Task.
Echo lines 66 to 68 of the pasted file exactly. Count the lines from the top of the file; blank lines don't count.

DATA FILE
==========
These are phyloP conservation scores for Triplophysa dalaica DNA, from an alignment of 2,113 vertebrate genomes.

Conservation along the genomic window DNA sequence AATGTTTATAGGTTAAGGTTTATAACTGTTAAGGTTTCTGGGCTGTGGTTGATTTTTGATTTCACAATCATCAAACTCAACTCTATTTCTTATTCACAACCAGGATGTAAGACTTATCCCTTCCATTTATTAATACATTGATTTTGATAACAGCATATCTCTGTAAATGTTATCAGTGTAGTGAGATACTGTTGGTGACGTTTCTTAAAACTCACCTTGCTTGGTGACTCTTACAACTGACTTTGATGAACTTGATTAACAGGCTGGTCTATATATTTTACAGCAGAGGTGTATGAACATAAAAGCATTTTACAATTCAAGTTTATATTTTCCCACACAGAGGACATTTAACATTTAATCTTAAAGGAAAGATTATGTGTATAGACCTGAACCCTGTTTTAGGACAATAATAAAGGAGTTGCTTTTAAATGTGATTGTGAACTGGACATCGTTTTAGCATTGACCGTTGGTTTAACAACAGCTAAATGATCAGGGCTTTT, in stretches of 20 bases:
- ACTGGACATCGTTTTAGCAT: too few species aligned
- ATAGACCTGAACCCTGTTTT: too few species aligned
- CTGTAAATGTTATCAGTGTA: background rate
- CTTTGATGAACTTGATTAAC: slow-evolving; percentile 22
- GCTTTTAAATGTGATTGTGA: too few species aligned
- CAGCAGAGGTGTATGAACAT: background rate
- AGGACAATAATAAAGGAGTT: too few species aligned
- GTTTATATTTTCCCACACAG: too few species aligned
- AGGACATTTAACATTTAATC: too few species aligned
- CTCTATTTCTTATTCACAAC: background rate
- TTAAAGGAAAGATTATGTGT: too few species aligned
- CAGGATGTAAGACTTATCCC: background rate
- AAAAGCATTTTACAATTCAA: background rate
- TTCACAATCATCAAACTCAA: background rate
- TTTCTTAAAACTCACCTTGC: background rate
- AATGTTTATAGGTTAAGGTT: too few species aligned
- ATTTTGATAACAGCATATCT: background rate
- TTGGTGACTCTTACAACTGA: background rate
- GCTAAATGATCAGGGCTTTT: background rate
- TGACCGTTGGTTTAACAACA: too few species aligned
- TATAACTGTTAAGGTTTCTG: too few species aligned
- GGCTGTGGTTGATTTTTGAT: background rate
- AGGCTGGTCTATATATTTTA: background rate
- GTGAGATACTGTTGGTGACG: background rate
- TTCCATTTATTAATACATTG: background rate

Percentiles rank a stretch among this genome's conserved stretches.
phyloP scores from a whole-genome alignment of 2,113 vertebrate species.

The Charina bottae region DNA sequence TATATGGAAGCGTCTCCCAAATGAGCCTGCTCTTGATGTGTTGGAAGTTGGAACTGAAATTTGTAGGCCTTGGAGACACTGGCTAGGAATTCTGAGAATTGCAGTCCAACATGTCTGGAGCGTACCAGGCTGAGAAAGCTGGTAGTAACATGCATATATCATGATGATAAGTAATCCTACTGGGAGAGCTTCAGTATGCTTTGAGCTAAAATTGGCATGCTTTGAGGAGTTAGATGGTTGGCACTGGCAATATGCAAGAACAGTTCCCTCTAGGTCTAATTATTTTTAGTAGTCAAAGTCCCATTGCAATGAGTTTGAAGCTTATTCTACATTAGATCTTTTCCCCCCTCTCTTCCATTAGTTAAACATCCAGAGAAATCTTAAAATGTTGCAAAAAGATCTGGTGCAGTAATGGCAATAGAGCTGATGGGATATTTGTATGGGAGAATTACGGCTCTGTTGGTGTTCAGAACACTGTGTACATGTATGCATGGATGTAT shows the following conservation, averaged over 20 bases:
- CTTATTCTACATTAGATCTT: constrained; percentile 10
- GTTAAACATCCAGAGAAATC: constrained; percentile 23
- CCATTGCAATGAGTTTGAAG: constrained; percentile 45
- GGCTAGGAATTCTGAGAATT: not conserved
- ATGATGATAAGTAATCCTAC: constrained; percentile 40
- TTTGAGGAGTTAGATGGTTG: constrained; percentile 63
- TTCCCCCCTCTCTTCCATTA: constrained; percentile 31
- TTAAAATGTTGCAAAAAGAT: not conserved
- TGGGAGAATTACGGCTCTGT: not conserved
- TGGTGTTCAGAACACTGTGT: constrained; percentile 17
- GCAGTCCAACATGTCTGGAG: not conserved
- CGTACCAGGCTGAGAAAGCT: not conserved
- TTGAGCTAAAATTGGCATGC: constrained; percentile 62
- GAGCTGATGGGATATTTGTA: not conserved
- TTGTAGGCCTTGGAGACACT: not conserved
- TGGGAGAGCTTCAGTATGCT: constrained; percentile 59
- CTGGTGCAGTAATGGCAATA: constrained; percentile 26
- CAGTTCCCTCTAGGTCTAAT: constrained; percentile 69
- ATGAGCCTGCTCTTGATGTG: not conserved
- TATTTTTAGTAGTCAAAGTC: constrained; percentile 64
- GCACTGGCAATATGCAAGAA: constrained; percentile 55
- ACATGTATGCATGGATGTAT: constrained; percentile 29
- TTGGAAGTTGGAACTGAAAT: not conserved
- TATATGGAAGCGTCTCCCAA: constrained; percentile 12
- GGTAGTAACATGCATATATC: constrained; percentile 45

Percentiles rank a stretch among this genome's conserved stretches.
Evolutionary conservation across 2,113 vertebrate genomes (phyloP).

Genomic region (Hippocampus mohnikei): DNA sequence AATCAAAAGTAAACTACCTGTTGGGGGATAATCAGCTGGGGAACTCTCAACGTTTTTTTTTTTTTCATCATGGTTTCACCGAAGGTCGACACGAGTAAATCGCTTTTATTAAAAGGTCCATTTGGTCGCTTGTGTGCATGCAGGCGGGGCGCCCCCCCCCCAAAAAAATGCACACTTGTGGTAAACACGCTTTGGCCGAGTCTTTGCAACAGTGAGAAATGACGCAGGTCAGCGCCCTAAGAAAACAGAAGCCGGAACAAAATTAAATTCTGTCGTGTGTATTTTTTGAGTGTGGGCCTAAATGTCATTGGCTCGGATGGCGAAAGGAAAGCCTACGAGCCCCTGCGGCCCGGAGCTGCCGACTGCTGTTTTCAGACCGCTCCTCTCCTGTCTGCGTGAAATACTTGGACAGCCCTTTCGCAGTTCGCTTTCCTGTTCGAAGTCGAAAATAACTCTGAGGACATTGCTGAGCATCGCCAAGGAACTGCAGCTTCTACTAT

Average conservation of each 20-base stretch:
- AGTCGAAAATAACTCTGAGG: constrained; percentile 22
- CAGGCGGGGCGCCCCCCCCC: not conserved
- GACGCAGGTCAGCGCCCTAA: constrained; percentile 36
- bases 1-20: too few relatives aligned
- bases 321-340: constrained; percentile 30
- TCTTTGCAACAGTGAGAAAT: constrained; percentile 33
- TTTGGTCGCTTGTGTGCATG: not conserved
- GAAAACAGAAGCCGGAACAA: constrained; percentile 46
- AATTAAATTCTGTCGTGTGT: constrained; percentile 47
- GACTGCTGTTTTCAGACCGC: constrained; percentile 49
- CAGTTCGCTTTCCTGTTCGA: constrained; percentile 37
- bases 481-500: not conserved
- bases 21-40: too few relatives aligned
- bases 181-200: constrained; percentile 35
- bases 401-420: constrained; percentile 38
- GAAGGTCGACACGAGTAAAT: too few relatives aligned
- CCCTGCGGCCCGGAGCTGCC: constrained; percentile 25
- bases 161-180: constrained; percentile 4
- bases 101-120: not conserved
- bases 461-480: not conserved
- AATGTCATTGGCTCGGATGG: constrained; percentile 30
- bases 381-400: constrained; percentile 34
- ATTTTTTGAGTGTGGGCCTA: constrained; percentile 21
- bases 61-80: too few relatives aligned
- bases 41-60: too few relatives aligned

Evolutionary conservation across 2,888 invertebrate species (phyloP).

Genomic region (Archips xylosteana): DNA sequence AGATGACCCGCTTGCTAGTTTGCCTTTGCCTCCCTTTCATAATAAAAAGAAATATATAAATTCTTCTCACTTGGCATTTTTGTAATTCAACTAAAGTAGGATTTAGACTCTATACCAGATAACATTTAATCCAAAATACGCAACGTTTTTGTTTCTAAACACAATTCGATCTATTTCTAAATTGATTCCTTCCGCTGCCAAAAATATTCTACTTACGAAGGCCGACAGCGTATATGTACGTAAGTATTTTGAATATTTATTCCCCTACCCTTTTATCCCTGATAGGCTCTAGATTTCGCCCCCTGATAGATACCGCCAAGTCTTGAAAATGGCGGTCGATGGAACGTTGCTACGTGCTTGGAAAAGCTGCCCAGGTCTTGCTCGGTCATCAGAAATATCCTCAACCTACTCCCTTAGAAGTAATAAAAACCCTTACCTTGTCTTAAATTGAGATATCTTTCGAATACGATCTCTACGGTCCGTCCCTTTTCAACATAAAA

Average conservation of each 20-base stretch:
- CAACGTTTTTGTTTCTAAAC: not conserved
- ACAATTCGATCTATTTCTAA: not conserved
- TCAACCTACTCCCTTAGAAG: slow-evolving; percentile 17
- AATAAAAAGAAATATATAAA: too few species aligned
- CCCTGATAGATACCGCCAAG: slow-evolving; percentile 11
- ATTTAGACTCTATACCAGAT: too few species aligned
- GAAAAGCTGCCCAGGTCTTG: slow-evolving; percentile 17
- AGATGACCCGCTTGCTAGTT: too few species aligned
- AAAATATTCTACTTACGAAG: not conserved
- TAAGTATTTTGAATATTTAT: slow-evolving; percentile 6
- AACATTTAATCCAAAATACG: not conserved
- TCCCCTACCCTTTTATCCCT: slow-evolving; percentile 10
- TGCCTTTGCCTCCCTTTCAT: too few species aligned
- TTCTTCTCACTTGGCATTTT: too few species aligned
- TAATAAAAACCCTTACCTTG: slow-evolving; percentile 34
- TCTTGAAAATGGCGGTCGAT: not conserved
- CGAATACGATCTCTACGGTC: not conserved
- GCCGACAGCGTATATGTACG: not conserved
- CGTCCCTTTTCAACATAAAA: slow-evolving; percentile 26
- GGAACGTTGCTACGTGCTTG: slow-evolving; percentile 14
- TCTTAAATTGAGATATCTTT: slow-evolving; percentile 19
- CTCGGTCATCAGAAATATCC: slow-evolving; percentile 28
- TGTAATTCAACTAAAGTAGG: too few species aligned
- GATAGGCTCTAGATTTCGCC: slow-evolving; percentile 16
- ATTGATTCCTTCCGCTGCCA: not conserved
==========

- TTTGGTCGCTTGTGTGCATG: not conserved
- GAAAACAGAAGCCGGAACAA: constrained; percentile 46
- AATTAAATTCTGTCGTGTGT: constrained; percentile 47